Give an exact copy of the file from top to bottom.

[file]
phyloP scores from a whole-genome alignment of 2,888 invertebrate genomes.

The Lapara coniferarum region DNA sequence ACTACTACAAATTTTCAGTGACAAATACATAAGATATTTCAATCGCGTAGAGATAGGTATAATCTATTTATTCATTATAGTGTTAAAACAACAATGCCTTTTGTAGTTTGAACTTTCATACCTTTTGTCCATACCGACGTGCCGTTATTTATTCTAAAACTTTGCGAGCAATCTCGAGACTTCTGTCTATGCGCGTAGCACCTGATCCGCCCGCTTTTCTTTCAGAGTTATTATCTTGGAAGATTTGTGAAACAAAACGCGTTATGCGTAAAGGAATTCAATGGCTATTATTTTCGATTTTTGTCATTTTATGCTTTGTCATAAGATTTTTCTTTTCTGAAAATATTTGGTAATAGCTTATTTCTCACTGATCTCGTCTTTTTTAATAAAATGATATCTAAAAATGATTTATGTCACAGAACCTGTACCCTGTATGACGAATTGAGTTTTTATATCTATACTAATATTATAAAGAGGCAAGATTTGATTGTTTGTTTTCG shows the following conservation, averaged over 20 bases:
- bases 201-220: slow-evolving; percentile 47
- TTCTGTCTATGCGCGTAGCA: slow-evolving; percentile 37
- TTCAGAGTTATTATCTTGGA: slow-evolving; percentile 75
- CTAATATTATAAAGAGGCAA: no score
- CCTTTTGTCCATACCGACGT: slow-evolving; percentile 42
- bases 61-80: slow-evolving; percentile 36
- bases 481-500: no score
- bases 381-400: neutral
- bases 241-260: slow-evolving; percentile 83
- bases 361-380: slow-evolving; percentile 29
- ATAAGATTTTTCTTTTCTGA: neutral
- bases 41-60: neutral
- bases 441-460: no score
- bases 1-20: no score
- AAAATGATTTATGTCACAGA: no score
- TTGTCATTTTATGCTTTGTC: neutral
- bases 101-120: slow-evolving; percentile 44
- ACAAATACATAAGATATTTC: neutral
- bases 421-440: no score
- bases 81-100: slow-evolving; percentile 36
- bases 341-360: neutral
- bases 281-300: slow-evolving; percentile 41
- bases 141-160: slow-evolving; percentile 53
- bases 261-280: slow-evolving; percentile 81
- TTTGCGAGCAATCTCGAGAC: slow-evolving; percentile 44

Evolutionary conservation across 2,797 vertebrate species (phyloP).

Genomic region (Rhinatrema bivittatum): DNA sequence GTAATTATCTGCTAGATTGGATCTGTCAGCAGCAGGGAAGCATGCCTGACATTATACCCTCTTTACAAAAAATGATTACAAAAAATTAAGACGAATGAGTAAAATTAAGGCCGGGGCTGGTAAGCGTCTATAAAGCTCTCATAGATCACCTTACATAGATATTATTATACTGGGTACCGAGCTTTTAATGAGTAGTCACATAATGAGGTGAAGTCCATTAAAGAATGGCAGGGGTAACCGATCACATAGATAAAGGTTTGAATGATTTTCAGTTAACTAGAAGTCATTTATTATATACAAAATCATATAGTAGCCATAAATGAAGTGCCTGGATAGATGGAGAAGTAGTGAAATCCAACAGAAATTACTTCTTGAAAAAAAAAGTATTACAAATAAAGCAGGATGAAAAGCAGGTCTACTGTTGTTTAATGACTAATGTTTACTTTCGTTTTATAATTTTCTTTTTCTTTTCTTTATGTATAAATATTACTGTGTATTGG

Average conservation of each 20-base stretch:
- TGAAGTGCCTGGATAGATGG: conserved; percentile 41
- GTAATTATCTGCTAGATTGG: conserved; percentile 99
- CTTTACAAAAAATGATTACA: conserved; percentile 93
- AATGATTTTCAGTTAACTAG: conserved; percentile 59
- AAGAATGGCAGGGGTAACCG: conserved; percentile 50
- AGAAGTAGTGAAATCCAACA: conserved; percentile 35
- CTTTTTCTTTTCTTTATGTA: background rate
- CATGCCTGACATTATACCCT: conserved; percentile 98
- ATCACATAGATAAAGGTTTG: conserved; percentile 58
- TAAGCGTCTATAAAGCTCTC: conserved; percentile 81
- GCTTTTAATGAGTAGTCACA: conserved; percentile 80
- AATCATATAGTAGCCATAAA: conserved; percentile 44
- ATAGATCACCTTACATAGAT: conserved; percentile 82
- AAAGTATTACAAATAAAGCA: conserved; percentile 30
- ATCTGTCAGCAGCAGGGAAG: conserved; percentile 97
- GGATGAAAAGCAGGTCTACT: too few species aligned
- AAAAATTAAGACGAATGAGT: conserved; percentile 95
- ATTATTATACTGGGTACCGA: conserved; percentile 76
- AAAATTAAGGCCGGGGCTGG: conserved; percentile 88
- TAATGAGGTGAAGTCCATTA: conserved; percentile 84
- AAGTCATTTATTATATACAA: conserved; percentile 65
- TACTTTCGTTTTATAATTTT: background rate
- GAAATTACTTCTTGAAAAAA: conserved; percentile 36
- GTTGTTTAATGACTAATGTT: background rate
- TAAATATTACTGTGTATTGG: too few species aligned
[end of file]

phyloP scores from a whole-genome alignment of 2,888 invertebrate genomes.

The Lapara coniferarum region DNA sequence ACTACTACAAATTTTCAGTGACAAATACATAAGATATTTCAATCGCGTAGAGATAGGTATAATCTATTTATTCATTATAGTGTTAAAACAACAATGCCTTTTGTAGTTTGAACTTTCATACCTTTTGTCCATACCGACGTGCCGTTATTTATTCTAAAACTTTGCGAGCAATCTCGAGACTTCTGTCTATGCGCGTAGCACCTGATCCGCCCGCTTTTCTTTCAGAGTTATTATCTTGGAAGATTTGTGAAACAAAACGCGTTATGCGTAAAGGAATTCAATGGCTATTATTTTCGATTTTTGTCATTTTATGCTTTGTCATAAGATTTTTCTTTTCTGAAAATATTTGGTAATAGCTTATTTCTCACTGATCTCGTCTTTTTTAATAAAATGATATCTAAAAATGATTTATGTCACAGAACCTGTACCCTGTATGACGAATTGAGTTTTTATATCTATACTAATATTATAAAGAGGCAAGATTTGATTGTTTGTTTTCG shows the following conservation, averaged over 20 bases:
- bases 201-220: slow-evolving; percentile 47
- TTCTGTCTATGCGCGTAGCA: slow-evolving; percentile 37
- TTCAGAGTTATTATCTTGGA: slow-evolving; percentile 75
- CTAATATTATAAAGAGGCAA: no score
- CCTTTTGTCCATACCGACGT: slow-evolving; percentile 42
- bases 61-80: slow-evolving; percentile 36
- bases 481-500: no score
- bases 381-400: neutral
- bases 241-260: slow-evolving; percentile 83
- bases 361-380: slow-evolving; percentile 29
- ATAAGATTTTTCTTTTCTGA: neutral
- bases 41-60: neutral
- bases 441-460: no score
- bases 1-20: no score
- AAAATGATTTATGTCACAGA: no score
- TTGTCATTTTATGCTTTGTC: neutral
- bases 101-120: slow-evolving; percentile 44
- ACAAATACATAAGATATTTC: neutral
- bases 421-440: no score
- bases 81-100: slow-evolving; percentile 36
- bases 341-360: neutral
- bases 281-300: slow-evolving; percentile 41
- bases 141-160: slow-evolving; percentile 53
- bases 261-280: slow-evolving; percentile 81
- TTTGCGAGCAATCTCGAGAC: slow-evolving; percentile 44

Evolutionary conservation across 2,797 vertebrate species (phyloP).

Genomic region (Rhinatrema bivittatum): DNA sequence GTAATTATCTGCTAGATTGGATCTGTCAGCAGCAGGGAAGCATGCCTGACATTATACCCTCTTTACAAAAAATGATTACAAAAAATTAAGACGAATGAGTAAAATTAAGGCCGGGGCTGGTAAGCGTCTATAAAGCTCTCATAGATCACCTTACATAGATATTATTATACTGGGTACCGAGCTTTTAATGAGTAGTCACATAATGAGGTGAAGTCCATTAAAGAATGGCAGGGGTAACCGATCACATAGATAAAGGTTTGAATGATTTTCAGTTAACTAGAAGTCATTTATTATATACAAAATCATATAGTAGCCATAAATGAAGTGCCTGGATAGATGGAGAAGTAGTGAAATCCAACAGAAATTACTTCTTGAAAAAAAAAGTATTACAAATAAAGCAGGATGAAAAGCAGGTCTACTGTTGTTTAATGACTAATGTTTACTTTCGTTTTATAATTTTCTTTTTCTTTTCTTTATGTATAAATATTACTGTGTATTGG

Average conservation of each 20-base stretch:
- TGAAGTGCCTGGATAGATGG: conserved; percentile 41
- GTAATTATCTGCTAGATTGG: conserved; percentile 99
- CTTTACAAAAAATGATTACA: conserved; percentile 93
- AATGATTTTCAGTTAACTAG: conserved; percentile 59
- AAGAATGGCAGGGGTAACCG: conserved; percentile 50
- AGAAGTAGTGAAATCCAACA: conserved; percentile 35
- CTTTTTCTTTTCTTTATGTA: background rate
- CATGCCTGACATTATACCCT: conserved; percentile 98
- ATCACATAGATAAAGGTTTG: conserved; percentile 58
- TAAGCGTCTATAAAGCTCTC: conserved; percentile 81
- GCTTTTAATGAGTAGTCACA: conserved; percentile 80
- AATCATATAGTAGCCATAAA: conserved; percentile 44
- ATAGATCACCTTACATAGAT: conserved; percentile 82
- AAAGTATTACAAATAAAGCA: conserved; percentile 30
- ATCTGTCAGCAGCAGGGAAG: conserved; percentile 97
- GGATGAAAAGCAGGTCTACT: too few species aligned
- AAAAATTAAGACGAATGAGT: conserved; percentile 95
- ATTATTATACTGGGTACCGA: conserved; percentile 76
- AAAATTAAGGCCGGGGCTGG: conserved; percentile 88
- TAATGAGGTGAAGTCCATTA: conserved; percentile 84
- AAGTCATTTATTATATACAA: conserved; percentile 65
- TACTTTCGTTTTATAATTTT: background rate
- GAAATTACTTCTTGAAAAAA: conserved; percentile 36
- GTTGTTTAATGACTAATGTT: background rate
- TAAATATTACTGTGTATTGG: too few species aligned